We made a special trip to see the Sanguinaria canadensis at the Preserve after the Trout Lily was for the most part done blooming. Click on any picture you want to see to get the best presentation.
Not easy to find. We had to look carefully. On the upper trail that leads slowly down to the floodplain, but very close to the beginning of it.
The Trillium maculatum was still going!
And we saw The Blue eyed grass!
Here we are at the Preserve
2 Replies to “Bloodroot at Wolf Creek Trout Lily Preserve, Whigham Georgia, March 19th, 2017”
Interesting that my Sanguinaria in central NJ is just about finished but some of it bloomed earlier than my Erythronium. I also have Claytonia virginiana blooming.
41 years ago this yard was an ex-farm field covered in bulldozer tracks and builder’s mulch. We have come a long way since then and now have a respectable tiny forest (1/2 acre minus house and driveway footprint). I have obtained many native plants and have the pleasure of seeing many of them naturalize.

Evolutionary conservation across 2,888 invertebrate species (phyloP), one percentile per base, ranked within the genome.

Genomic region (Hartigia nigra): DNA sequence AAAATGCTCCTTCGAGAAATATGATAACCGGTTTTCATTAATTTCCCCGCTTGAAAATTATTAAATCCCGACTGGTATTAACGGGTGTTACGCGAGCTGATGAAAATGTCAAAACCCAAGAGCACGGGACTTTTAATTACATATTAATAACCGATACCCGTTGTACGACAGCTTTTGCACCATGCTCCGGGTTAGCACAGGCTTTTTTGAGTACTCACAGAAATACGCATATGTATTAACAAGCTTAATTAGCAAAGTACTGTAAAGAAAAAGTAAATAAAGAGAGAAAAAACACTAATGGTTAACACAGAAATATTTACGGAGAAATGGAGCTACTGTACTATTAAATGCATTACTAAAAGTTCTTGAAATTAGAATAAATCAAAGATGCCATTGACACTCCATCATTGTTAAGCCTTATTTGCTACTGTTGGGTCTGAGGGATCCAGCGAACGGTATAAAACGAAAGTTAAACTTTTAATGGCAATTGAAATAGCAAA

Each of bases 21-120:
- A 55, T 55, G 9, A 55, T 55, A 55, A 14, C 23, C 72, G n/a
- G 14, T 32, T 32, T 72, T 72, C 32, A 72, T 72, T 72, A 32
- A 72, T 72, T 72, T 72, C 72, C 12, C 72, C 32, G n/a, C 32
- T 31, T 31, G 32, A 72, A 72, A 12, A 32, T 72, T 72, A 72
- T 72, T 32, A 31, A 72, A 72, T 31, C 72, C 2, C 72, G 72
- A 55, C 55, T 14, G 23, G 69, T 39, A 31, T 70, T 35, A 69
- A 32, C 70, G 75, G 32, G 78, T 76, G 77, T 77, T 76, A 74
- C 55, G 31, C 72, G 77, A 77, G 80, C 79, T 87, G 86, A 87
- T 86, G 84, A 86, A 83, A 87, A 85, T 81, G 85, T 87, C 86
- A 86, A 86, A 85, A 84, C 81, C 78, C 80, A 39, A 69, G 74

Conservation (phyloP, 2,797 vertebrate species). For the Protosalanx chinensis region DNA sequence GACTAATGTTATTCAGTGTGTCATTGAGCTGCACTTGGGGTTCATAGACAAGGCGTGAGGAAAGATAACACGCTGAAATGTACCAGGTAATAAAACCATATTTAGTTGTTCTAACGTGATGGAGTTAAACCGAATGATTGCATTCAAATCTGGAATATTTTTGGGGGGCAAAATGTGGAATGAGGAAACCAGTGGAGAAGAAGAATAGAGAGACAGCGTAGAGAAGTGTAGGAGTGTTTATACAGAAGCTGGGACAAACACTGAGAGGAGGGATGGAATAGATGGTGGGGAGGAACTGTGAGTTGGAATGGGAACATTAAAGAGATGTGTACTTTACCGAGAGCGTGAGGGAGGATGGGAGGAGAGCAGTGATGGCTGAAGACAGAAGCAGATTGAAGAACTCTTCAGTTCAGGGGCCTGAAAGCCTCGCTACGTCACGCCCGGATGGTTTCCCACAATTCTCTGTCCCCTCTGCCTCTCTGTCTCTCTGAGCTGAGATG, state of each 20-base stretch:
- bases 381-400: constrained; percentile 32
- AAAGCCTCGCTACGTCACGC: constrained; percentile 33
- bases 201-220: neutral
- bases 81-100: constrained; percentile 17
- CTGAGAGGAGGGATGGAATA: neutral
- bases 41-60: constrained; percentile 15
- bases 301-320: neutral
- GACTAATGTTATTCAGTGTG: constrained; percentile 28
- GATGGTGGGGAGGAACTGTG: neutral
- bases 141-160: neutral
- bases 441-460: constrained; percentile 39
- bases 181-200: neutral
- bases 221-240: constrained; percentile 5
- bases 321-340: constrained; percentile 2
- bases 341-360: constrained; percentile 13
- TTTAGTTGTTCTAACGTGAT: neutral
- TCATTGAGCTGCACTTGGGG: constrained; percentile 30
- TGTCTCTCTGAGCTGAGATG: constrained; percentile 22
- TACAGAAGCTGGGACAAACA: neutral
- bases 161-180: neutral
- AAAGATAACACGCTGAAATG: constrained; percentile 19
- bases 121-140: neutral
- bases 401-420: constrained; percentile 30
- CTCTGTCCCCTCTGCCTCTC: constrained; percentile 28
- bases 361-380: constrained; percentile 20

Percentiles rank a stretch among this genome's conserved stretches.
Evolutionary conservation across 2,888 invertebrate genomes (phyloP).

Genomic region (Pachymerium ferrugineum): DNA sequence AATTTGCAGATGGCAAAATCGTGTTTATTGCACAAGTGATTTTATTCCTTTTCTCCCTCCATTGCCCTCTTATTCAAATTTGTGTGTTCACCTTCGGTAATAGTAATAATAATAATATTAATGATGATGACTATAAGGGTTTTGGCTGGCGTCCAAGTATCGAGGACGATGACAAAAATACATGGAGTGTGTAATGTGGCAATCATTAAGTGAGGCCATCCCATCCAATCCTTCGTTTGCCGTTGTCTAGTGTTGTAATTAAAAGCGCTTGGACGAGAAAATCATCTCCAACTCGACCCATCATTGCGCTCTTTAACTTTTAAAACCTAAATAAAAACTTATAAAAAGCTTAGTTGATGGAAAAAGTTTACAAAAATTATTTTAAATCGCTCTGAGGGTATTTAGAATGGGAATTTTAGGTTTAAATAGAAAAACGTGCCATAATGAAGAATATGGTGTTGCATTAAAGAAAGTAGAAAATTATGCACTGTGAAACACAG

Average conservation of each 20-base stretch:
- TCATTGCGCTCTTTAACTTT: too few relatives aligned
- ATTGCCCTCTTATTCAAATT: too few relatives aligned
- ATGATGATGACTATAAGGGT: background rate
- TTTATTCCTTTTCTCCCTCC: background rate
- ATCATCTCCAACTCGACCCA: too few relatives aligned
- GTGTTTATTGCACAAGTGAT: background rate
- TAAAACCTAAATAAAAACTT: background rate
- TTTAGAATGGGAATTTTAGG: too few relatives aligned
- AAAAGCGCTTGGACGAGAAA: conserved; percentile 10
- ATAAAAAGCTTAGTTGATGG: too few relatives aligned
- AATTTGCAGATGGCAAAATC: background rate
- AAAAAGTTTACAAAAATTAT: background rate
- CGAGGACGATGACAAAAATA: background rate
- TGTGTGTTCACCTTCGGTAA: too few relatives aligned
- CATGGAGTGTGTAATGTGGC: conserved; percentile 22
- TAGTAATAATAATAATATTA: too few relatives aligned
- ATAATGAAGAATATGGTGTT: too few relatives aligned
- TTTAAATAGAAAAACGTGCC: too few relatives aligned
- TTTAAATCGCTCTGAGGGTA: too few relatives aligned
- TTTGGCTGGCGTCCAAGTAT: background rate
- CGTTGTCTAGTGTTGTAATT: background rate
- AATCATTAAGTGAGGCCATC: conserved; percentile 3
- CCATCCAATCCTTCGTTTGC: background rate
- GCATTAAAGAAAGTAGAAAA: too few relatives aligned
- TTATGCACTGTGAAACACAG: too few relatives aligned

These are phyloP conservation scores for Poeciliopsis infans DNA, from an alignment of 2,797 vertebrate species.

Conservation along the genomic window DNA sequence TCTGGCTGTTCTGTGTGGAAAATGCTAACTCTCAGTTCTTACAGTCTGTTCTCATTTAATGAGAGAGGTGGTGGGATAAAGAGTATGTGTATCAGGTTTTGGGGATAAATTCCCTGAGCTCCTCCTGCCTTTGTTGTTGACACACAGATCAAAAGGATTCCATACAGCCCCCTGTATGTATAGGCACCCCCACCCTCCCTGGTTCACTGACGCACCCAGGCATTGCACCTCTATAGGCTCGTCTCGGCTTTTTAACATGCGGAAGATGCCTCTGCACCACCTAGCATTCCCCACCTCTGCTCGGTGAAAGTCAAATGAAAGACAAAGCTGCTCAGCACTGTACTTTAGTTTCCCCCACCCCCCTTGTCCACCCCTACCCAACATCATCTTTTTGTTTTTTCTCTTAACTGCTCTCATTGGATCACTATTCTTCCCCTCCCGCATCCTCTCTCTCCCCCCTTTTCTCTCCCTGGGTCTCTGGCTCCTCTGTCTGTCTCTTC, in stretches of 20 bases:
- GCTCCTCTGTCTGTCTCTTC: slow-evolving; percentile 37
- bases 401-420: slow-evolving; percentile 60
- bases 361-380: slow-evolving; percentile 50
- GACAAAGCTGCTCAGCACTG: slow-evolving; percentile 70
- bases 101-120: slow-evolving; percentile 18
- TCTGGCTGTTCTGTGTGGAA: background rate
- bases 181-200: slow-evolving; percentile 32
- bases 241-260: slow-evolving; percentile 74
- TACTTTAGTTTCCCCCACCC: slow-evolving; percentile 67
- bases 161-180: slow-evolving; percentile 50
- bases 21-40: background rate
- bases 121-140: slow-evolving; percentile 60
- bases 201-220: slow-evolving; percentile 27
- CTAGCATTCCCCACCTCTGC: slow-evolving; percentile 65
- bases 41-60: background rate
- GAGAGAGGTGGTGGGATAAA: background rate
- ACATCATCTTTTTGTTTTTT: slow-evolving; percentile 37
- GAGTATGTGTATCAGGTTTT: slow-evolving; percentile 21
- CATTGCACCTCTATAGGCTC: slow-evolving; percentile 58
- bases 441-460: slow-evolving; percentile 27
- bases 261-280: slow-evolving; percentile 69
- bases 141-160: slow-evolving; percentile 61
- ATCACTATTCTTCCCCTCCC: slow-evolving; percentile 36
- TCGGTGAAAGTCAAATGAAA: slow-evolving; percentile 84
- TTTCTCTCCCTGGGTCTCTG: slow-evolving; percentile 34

One thing that seems impossible however, is creating forest humus soil. The earthworms will not allow it except under evergreens such as Pinus strobus.
Margaret, it sounds like you have quite a native plant sanctuary in central NJ!
Isabelle and I have tried to replicate forest soil with the leaf compost the City of Philadelphia gives out. The woodland ephemerals seem to like it. So far at least. I hope you got my E mail giving you permission to use my Ash Picture.